Wednesday, January 21, 2009

First we'll take the post office then the world - Global shipping 101

If you want to increase your market, you have to offer international shipping to your online customers. That is a must in cases such as mine, shipping from the middle east, but also for US residents. After all, what is the use of an online market if it is not made global?

I see many sellers are asking about international shipping, trying to gather as much information as possible while they consider adding this service to their online shops. I hope my experience can help not only Israeli sellers, but sellers worldwide.

So, this is what I've learned about international shipping:
  1. Use bundles
    Ship as much as you can in bundles (using padded envelopes in different sizes) as opposed to boxes. Boxes cost more to ship.
  2. Be responsible
    Use registered mail to provide excellent customer service. Save the receipts (bearing the tracking numbers) in an orderly fashion and make notes of expected delivery dates. This will enable you to rescue "lost" packages, and be proactive with your customers.
  3. Canada??
    The most expensive country to ship to is Canada. I have no idea why that is.
  4. Peace dude!
    Make sure you are not trying to ship to an enemy country (happened to me only once, with Malaysia of all places..).
  5. Express shipping prices
    Express shipping (EMS) to the UK costs 1/3 more than express shipping the US and rest of Europe. That is not the case for regular registered air mail. Again - I have no idea why that is.
  6. Offering express shipping on Etsy
    You are not allowed to sell an express shipping item. Instead, you are requested to advise your customers you offer this service on your Shop Policy Shipping section and instruct customers to convo you for details and pricing. Then you should either edit your item price before they purchase, or send them a money request via PayPal (or whatever service you use).
I think that's it! If you have something to add, please comment.

Pinky shops both online and offline.


Linda said...


I'm in UK and 90% of my sales are International. Tagging with International is useful.

It used to infuriate me when a seller would announce, "Free shipping" and when asked, "Do you mean to Europe and Australia etc?" they would say, "Oh no, I only ship to America."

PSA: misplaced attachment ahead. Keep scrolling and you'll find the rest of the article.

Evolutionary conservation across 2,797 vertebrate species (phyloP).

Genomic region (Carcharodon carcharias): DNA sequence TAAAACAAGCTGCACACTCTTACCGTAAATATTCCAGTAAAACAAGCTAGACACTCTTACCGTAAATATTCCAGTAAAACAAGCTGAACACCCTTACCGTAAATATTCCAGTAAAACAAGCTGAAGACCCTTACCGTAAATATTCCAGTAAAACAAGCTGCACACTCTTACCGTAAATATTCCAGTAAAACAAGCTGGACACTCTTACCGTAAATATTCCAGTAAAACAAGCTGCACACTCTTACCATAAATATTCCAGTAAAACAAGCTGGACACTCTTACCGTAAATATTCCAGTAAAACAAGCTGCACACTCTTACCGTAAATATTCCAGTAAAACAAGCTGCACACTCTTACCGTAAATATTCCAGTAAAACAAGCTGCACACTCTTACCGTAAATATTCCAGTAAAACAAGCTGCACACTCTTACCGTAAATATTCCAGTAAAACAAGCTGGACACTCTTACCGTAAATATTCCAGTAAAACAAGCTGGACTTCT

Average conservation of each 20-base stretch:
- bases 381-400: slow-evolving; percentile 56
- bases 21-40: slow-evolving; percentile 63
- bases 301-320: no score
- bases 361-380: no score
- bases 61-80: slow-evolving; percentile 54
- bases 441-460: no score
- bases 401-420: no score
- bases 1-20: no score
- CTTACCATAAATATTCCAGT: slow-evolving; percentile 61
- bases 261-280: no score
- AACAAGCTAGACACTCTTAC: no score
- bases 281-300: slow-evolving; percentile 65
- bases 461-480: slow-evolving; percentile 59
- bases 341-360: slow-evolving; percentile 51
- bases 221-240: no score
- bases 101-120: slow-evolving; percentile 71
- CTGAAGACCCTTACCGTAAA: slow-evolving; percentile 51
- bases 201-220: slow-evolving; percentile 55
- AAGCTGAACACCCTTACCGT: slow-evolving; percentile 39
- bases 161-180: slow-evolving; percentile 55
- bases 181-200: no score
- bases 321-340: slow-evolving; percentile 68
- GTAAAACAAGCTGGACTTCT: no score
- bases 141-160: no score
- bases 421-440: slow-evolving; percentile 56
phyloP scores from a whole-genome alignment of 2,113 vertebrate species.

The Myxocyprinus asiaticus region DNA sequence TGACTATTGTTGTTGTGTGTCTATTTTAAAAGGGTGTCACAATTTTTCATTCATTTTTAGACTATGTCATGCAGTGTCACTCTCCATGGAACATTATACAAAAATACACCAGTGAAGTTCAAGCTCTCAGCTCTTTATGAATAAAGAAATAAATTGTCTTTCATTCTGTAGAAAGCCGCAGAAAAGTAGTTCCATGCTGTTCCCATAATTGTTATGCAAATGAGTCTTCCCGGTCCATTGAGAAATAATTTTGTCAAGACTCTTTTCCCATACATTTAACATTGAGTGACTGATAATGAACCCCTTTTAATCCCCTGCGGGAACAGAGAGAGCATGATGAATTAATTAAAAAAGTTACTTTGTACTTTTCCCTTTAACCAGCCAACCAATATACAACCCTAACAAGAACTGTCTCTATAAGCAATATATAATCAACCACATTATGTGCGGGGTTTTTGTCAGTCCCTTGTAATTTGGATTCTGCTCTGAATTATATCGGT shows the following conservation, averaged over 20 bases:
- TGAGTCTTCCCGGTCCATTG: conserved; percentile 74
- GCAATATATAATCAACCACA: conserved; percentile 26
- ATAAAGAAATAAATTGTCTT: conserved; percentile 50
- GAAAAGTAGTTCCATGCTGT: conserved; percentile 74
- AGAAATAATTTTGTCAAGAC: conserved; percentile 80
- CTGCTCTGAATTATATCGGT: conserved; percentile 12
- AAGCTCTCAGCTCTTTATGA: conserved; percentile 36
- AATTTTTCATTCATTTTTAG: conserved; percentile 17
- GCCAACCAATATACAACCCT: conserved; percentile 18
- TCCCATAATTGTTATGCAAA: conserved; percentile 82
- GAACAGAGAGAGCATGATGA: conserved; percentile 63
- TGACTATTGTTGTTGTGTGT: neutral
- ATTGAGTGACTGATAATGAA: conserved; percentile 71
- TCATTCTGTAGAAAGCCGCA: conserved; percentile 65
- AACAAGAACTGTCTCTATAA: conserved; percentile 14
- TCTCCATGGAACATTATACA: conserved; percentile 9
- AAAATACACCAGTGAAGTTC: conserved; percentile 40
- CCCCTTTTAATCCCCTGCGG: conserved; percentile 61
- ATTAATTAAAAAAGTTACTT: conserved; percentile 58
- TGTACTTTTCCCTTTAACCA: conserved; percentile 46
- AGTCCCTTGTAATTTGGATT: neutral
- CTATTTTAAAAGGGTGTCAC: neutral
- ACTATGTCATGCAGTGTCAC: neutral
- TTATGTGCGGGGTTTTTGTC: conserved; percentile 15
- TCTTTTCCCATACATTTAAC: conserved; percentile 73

Their reasons were not ones I warmed to; being unwilling to fill in paperwork, being unwilling to go to a post office, being unwilling to trust international post services.
There is very little paperwork, with any package over letter size all UK sellers have to go to the post office and I have never had any misfortune posting anywhere in the world.
I gave up pointing out Etsy was an international site and one needed to post internationally.

WildernessCat said...

What do you mean by "enemy countries"? If I want to send a letter to, say, Syria, there's no way I can legally do this?


Sharona R. said...

Yes, you cannot send a mail item to an enemy country. Nor can you receive one (because a person on an enemy country cannot ship to you either).

I didn't even have an idea Malaysia is an enemy!

WildernessCat said...

What about UPS, FedEx and such? Do they also have this restriction?


irina said...

how about other issues than cost: how many times did customers complained that items got lost in the mail? how many times the item got to the customer damaged? how many times it returned to you because the address was wrong or unexistant?

Sharona R. said...

I never had a damaged item (knock on wood). Only once I had an item never arrive, when I was just starting with my shop, and I made another item for the customer. That was the last time I used unregistered mail. That is a major issue though, since my items are almost always one of. I cannot create a replacement.

I never tried anything other than Israel Post Service, so I do not know. But this is a customs and regulations issue. I expect it would be the same, but who knows.

Aya Rosen said...

Really great - and general entry. I think this is helpful for almost anyone.

Another great advice:
Most post offices in the world offer information on their websites, it helps both to know where you can or cannot ship and in pricing. Especially if you have a scale, you can get very precise shipping fees before you go to the post office.

Another good advice for Israeli sellers, the prices of shipping from Israel are, for some reason, exceptionally cheap, me and my sister exchange packages and often her shipping fee is about half or a third then mine (she's in Israel, I'm in New York). So you have the benefit of actually charging price that's very close to domestic shipping in the USA.